I found Maya to be extremely difficult to comprehend at times, and even like in some instances. Sure, I understood her hardships in life and the resulting effects on her mental state, but emotionally detached characters are generally harder for me to relate to. Her behaviour didn’t make much sense, even with the inclusion of the lacklustre twist at the end. I mean, you’d have to be a machine to just accept the fate of suddenly being a prisoner, and Maya was the definition of the perfect captive. This leads me to my biggest gripe that I couldn’t ignore about this book - the complete lack of self-preservation. The women were young and fit, and they never considered working together to overpower their much older captor? They even had access to a multitude of items that could have been used as weapons, such as sculpting tools and the likes. It does bother me when I need to question the plausibility of a story, as it’s the authors job to sufficiently build up a believable, consistent narrative. My suspension of disbelief can only go so far.

It's because of the absurdity of the characters that I didn't particularly favour any of them. Sure, one or two were likeable enough, just like the clear-cut villains were dislikeable, but none made their way into my heart. It was too bad, to say the least, that there was this constant barrier of doubt and incredibility that I couldn't bypass.

I need to mention the ending, or specifically, the attempt at a last minute revelation. I’m an enormous fan of plot twists, of those moments that force me to rethink, or surprise me to a large degree, but not every book needs one. In fact, I believe that, in this case, it was shoehorned in as a poor effort to try and explain Maya’s bizarre behaviour. In no way, shape, or form did it thrill or even interest me, and I considered it having little value. I won't outright state the details, but it was the wrong direction for the story.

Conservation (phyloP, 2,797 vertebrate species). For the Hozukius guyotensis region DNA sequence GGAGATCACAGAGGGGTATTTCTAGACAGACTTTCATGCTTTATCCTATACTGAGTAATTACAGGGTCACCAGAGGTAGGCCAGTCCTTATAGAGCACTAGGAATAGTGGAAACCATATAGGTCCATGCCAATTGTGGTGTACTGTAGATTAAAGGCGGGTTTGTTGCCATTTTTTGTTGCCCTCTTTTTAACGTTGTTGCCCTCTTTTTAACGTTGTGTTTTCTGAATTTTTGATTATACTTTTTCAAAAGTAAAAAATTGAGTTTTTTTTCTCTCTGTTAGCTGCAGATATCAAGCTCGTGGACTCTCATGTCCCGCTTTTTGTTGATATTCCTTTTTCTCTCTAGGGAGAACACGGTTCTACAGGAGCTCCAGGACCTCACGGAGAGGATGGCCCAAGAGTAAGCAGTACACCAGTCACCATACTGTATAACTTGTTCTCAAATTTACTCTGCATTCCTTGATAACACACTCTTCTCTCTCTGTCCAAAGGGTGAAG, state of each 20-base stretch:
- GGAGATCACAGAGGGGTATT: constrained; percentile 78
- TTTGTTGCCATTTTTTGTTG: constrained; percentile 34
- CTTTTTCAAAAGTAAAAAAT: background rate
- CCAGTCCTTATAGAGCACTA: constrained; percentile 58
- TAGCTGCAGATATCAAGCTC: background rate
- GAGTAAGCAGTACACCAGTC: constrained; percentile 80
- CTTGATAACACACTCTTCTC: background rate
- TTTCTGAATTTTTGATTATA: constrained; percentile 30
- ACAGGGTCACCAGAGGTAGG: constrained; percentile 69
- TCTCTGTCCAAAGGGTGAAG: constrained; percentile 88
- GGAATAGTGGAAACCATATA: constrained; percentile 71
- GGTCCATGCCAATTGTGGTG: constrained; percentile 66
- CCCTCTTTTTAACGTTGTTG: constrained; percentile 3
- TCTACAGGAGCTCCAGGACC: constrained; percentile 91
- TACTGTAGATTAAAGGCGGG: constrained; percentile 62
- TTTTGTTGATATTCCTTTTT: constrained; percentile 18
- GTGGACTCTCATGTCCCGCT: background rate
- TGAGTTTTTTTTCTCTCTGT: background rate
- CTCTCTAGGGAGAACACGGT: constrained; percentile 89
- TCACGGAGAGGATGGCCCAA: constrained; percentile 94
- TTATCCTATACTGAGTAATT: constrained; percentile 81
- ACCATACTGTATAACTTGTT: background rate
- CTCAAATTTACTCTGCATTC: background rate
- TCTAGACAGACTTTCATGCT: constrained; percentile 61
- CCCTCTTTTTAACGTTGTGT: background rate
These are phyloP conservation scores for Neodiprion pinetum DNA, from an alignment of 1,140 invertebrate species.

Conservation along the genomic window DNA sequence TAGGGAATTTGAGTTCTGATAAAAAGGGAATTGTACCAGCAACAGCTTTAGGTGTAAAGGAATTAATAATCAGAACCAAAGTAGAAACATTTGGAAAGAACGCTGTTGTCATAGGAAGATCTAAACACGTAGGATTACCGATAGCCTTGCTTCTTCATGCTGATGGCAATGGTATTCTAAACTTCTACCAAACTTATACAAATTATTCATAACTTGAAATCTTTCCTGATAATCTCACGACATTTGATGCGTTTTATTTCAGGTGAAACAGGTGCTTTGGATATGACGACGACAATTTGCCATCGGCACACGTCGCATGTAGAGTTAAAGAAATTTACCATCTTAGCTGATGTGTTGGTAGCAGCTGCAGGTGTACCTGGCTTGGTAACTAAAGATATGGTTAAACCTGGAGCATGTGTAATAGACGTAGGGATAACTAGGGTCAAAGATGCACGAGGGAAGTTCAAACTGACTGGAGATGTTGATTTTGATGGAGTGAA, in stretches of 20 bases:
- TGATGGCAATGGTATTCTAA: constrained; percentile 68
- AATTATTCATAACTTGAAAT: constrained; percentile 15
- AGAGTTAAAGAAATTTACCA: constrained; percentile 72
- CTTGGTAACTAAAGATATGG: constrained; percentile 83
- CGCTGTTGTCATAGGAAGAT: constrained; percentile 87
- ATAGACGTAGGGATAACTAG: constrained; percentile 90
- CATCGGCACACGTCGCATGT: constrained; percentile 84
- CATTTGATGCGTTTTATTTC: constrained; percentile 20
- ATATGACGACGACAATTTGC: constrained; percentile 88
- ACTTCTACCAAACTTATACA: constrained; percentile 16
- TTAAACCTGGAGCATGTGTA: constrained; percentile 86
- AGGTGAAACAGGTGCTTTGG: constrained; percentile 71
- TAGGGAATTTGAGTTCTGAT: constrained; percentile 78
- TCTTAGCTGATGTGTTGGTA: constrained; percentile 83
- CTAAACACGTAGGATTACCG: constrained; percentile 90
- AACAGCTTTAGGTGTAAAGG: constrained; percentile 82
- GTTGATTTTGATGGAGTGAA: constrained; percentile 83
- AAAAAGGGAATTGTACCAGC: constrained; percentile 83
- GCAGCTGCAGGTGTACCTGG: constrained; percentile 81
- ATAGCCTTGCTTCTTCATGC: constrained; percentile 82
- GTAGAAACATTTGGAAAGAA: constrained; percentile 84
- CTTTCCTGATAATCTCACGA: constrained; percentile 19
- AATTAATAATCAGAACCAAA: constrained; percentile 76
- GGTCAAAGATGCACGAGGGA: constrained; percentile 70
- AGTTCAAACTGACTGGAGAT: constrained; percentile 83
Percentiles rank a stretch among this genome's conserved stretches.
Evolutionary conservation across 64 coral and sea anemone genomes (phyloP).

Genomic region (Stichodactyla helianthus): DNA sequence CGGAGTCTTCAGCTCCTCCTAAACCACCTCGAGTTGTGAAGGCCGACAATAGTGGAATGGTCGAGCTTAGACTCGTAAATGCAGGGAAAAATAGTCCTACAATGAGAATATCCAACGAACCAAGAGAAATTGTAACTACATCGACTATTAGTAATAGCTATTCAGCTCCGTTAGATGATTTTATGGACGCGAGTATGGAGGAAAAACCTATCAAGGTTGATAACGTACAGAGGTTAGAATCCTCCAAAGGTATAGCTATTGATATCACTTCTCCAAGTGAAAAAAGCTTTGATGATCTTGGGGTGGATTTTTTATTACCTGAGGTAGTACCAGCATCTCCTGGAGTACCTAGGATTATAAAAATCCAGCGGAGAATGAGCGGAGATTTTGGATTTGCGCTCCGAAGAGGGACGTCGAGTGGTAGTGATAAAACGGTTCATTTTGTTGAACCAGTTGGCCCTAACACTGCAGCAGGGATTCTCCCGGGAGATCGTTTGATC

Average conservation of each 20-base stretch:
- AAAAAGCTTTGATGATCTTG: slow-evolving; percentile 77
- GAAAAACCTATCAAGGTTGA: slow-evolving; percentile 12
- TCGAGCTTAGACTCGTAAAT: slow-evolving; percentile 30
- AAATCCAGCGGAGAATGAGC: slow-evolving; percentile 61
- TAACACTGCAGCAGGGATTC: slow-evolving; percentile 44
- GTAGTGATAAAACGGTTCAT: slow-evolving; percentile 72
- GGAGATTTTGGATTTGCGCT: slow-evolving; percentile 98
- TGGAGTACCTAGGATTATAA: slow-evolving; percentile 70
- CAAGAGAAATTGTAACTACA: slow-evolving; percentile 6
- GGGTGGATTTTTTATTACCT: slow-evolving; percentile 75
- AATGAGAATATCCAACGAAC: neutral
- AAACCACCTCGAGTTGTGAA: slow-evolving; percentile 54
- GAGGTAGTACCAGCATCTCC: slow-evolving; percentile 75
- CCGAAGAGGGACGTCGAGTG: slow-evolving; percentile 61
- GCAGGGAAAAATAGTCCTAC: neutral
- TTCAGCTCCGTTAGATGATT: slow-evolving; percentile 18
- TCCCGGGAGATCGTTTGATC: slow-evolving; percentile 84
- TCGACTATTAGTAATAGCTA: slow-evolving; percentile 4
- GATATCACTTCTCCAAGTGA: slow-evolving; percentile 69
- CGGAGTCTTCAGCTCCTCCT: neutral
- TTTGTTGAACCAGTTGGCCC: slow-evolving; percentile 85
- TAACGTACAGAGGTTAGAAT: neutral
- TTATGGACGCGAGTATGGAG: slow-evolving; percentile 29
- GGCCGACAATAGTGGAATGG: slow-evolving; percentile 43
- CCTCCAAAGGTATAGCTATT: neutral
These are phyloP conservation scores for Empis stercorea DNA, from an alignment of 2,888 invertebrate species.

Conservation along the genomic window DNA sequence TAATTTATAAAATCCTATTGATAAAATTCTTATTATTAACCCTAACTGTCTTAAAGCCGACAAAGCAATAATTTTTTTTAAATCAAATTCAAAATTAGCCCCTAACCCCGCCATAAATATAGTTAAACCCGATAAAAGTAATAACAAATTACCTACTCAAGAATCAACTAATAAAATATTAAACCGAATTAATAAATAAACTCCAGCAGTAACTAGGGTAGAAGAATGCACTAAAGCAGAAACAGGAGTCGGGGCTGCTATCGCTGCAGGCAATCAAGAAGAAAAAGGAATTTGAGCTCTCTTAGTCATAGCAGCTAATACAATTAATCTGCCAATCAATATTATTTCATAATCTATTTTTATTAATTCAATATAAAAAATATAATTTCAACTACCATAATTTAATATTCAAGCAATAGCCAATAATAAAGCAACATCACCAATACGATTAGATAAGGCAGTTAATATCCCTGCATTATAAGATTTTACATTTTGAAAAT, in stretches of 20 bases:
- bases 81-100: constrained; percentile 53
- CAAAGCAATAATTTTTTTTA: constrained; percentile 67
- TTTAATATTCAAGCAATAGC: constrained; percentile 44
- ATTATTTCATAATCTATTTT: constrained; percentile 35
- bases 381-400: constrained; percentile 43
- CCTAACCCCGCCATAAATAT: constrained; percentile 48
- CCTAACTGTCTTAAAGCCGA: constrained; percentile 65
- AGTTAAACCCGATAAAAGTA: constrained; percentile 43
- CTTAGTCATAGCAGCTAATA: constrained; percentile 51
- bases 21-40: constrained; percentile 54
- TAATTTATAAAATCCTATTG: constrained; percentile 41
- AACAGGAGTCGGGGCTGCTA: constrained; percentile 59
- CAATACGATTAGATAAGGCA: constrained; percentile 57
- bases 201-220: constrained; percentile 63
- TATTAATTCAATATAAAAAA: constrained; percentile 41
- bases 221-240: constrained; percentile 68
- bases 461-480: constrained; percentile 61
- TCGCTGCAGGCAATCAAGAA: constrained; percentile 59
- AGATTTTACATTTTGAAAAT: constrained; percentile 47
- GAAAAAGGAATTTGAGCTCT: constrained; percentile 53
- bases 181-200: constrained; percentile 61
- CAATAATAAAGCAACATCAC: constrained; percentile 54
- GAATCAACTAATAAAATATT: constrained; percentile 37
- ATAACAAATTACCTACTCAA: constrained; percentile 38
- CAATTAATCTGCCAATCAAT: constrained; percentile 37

This review reads significantly more negative than what my final rating displays. I think I should be clear that I was gripped, and it was difficult to tear me away from Hutchison’s grim tale despite the issues I had. I'm fond of dark fiction that touches upon horror aspects, and this really did tick a lot of boxes in that regard; there were many taboo themes, and the writing made it simple enough to become quickly absorbed. Perhaps it would have even been a top read, had some aspects been a little more logical.

In conclusion: It was remarkably entertaining, offering a twisted account of one man's obsession with beauty. Not for the faint of heart, as depictions of abuse were plentiful throughout. I had my problems with believability, and whilst I couldn't exactly dismiss those issues, I found it only right that I rated accordingly. Am I going to read further into the series? I can honestly say that it doesn't appeal, as I've glanced over numerous reviews that state it's more police / investigation work, and I'm not into that sort of thing.

Notable Quote:

Like beauty, desperation and fear were as common as breathing.

© Red Lace 2018


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Source: redlace.reviews/2018/07/07/the-butterfly-garden-by-dot-hutchison
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review 2018-04-30 15:16
3.7 Out Of 5 "demented and twisted" STARS
The Butterfly Garden - Dot Hutchison

 

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~ABOUT THE BOOK~

The Butterfly Garden

Dot Hutchinson

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Near an isolated mansion lies a beautiful garden.

 

In this garden grow luscious flowers, shady trees…and a collection of precious “butterflies”—young women who have been kidnapped and intricately tattooed to resemble their namesakes. Overseeing it all is the Gardener, a brutal, twisted man obsessed with capturing and preserving his lovely specimens.

 

When the garden is discovered, a survivor is brought in for questioning. FBI agents Victor Hanoverian and Brandon Eddison are tasked with piecing together one of the most stomach-churning cases of their careers. But the girl, known only as Maya, proves to be a puzzle herself.

 

As her story twists and turns, slowly shedding light on life in the Butterfly Garden, Maya reveals old grudges, new saviors, and horrific tales of a man who’d go to any length to hold beauty captive. But the more she shares, the more the agents have to wonder what she’s still hiding…

 

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~MY QUICKIE REVIEW~